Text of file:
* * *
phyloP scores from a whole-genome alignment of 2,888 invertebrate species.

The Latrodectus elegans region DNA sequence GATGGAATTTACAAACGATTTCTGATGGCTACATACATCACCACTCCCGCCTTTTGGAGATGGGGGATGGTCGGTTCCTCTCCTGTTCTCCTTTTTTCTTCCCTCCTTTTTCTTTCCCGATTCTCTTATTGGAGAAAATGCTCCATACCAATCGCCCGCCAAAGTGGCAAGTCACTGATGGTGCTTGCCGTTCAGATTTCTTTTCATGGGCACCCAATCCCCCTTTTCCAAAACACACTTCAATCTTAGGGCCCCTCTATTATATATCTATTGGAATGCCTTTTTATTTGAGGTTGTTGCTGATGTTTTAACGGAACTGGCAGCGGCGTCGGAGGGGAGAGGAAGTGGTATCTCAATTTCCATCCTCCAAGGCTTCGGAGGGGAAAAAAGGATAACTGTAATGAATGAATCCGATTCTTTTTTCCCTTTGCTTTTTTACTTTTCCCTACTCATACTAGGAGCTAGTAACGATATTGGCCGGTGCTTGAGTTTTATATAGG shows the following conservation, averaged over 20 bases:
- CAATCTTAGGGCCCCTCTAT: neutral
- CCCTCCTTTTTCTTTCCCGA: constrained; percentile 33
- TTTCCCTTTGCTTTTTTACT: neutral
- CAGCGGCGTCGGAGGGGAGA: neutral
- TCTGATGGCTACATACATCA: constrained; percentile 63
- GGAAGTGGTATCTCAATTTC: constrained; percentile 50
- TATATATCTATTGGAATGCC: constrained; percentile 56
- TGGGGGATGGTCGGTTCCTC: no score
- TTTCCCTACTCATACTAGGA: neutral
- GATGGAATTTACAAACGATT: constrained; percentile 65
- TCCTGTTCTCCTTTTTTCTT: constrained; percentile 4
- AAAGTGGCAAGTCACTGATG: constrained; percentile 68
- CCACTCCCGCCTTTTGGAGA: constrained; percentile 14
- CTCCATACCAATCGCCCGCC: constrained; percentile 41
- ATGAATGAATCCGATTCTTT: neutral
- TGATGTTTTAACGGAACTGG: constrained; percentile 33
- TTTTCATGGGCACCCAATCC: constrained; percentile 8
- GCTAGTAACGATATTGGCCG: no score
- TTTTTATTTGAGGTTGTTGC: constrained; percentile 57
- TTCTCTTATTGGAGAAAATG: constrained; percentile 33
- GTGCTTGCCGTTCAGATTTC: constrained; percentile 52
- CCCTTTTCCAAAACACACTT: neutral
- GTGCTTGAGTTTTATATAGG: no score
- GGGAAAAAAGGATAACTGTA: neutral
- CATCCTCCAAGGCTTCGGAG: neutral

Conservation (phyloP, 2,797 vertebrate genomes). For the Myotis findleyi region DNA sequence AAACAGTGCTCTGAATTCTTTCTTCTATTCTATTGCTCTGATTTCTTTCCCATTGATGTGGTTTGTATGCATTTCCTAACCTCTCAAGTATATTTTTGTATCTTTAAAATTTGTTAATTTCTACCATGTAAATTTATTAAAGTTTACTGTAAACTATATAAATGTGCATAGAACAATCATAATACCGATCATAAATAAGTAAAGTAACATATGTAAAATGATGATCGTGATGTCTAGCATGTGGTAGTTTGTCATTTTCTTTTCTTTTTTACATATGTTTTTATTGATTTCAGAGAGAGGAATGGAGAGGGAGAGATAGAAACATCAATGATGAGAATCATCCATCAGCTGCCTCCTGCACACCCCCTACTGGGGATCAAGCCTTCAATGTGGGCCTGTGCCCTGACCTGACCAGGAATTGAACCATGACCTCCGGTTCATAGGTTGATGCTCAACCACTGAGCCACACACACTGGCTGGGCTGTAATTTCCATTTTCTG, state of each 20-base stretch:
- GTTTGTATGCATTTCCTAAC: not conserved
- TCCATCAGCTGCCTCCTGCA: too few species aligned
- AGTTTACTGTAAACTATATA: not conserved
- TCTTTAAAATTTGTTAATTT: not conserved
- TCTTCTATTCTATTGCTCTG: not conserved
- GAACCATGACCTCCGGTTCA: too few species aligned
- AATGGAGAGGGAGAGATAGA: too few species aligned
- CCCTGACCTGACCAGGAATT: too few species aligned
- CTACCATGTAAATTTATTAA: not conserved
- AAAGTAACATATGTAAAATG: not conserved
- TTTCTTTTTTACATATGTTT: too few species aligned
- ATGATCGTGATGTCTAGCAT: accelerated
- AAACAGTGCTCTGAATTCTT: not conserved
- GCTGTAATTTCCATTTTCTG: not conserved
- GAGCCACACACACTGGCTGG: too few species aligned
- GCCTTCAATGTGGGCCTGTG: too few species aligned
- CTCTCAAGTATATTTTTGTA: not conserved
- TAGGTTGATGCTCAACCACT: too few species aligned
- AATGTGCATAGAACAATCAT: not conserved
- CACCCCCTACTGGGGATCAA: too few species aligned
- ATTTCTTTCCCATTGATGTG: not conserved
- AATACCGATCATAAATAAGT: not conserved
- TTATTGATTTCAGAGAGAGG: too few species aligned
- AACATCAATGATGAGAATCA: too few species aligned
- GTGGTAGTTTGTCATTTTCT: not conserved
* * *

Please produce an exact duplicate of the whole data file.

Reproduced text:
phyloP scores from a whole-genome alignment of 2,888 invertebrate species.

The Latrodectus elegans region DNA sequence GATGGAATTTACAAACGATTTCTGATGGCTACATACATCACCACTCCCGCCTTTTGGAGATGGGGGATGGTCGGTTCCTCTCCTGTTCTCCTTTTTTCTTCCCTCCTTTTTCTTTCCCGATTCTCTTATTGGAGAAAATGCTCCATACCAATCGCCCGCCAAAGTGGCAAGTCACTGATGGTGCTTGCCGTTCAGATTTCTTTTCATGGGCACCCAATCCCCCTTTTCCAAAACACACTTCAATCTTAGGGCCCCTCTATTATATATCTATTGGAATGCCTTTTTATTTGAGGTTGTTGCTGATGTTTTAACGGAACTGGCAGCGGCGTCGGAGGGGAGAGGAAGTGGTATCTCAATTTCCATCCTCCAAGGCTTCGGAGGGGAAAAAAGGATAACTGTAATGAATGAATCCGATTCTTTTTTCCCTTTGCTTTTTTACTTTTCCCTACTCATACTAGGAGCTAGTAACGATATTGGCCGGTGCTTGAGTTTTATATAGG shows the following conservation, averaged over 20 bases:
- CAATCTTAGGGCCCCTCTAT: neutral
- CCCTCCTTTTTCTTTCCCGA: constrained; percentile 33
- TTTCCCTTTGCTTTTTTACT: neutral
- CAGCGGCGTCGGAGGGGAGA: neutral
- TCTGATGGCTACATACATCA: constrained; percentile 63
- GGAAGTGGTATCTCAATTTC: constrained; percentile 50
- TATATATCTATTGGAATGCC: constrained; percentile 56
- TGGGGGATGGTCGGTTCCTC: no score
- TTTCCCTACTCATACTAGGA: neutral
- GATGGAATTTACAAACGATT: constrained; percentile 65
- TCCTGTTCTCCTTTTTTCTT: constrained; percentile 4
- AAAGTGGCAAGTCACTGATG: constrained; percentile 68
- CCACTCCCGCCTTTTGGAGA: constrained; percentile 14
- CTCCATACCAATCGCCCGCC: constrained; percentile 41
- ATGAATGAATCCGATTCTTT: neutral
- TGATGTTTTAACGGAACTGG: constrained; percentile 33
- TTTTCATGGGCACCCAATCC: constrained; percentile 8
- GCTAGTAACGATATTGGCCG: no score
- TTTTTATTTGAGGTTGTTGC: constrained; percentile 57
- TTCTCTTATTGGAGAAAATG: constrained; percentile 33
- GTGCTTGCCGTTCAGATTTC: constrained; percentile 52
- CCCTTTTCCAAAACACACTT: neutral
- GTGCTTGAGTTTTATATAGG: no score
- GGGAAAAAAGGATAACTGTA: neutral
- CATCCTCCAAGGCTTCGGAG: neutral

Conservation (phyloP, 2,797 vertebrate genomes). For the Myotis findleyi region DNA sequence AAACAGTGCTCTGAATTCTTTCTTCTATTCTATTGCTCTGATTTCTTTCCCATTGATGTGGTTTGTATGCATTTCCTAACCTCTCAAGTATATTTTTGTATCTTTAAAATTTGTTAATTTCTACCATGTAAATTTATTAAAGTTTACTGTAAACTATATAAATGTGCATAGAACAATCATAATACCGATCATAAATAAGTAAAGTAACATATGTAAAATGATGATCGTGATGTCTAGCATGTGGTAGTTTGTCATTTTCTTTTCTTTTTTACATATGTTTTTATTGATTTCAGAGAGAGGAATGGAGAGGGAGAGATAGAAACATCAATGATGAGAATCATCCATCAGCTGCCTCCTGCACACCCCCTACTGGGGATCAAGCCTTCAATGTGGGCCTGTGCCCTGACCTGACCAGGAATTGAACCATGACCTCCGGTTCATAGGTTGATGCTCAACCACTGAGCCACACACACTGGCTGGGCTGTAATTTCCATTTTCTG, state of each 20-base stretch:
- GTTTGTATGCATTTCCTAAC: not conserved
- TCCATCAGCTGCCTCCTGCA: too few species aligned
- AGTTTACTGTAAACTATATA: not conserved
- TCTTTAAAATTTGTTAATTT: not conserved
- TCTTCTATTCTATTGCTCTG: not conserved
- GAACCATGACCTCCGGTTCA: too few species aligned
- AATGGAGAGGGAGAGATAGA: too few species aligned
- CCCTGACCTGACCAGGAATT: too few species aligned
- CTACCATGTAAATTTATTAA: not conserved
- AAAGTAACATATGTAAAATG: not conserved
- TTTCTTTTTTACATATGTTT: too few species aligned
- ATGATCGTGATGTCTAGCAT: accelerated
- AAACAGTGCTCTGAATTCTT: not conserved
- GCTGTAATTTCCATTTTCTG: not conserved
- GAGCCACACACACTGGCTGG: too few species aligned
- GCCTTCAATGTGGGCCTGTG: too few species aligned
- CTCTCAAGTATATTTTTGTA: not conserved
- TAGGTTGATGCTCAACCACT: too few species aligned
- AATGTGCATAGAACAATCAT: not conserved
- CACCCCCTACTGGGGATCAA: too few species aligned
- ATTTCTTTCCCATTGATGTG: not conserved
- AATACCGATCATAAATAAGT: not conserved
- TTATTGATTTCAGAGAGAGG: too few species aligned
- AACATCAATGATGAGAATCA: too few species aligned
- GTGGTAGTTTGTCATTTTCT: not conserved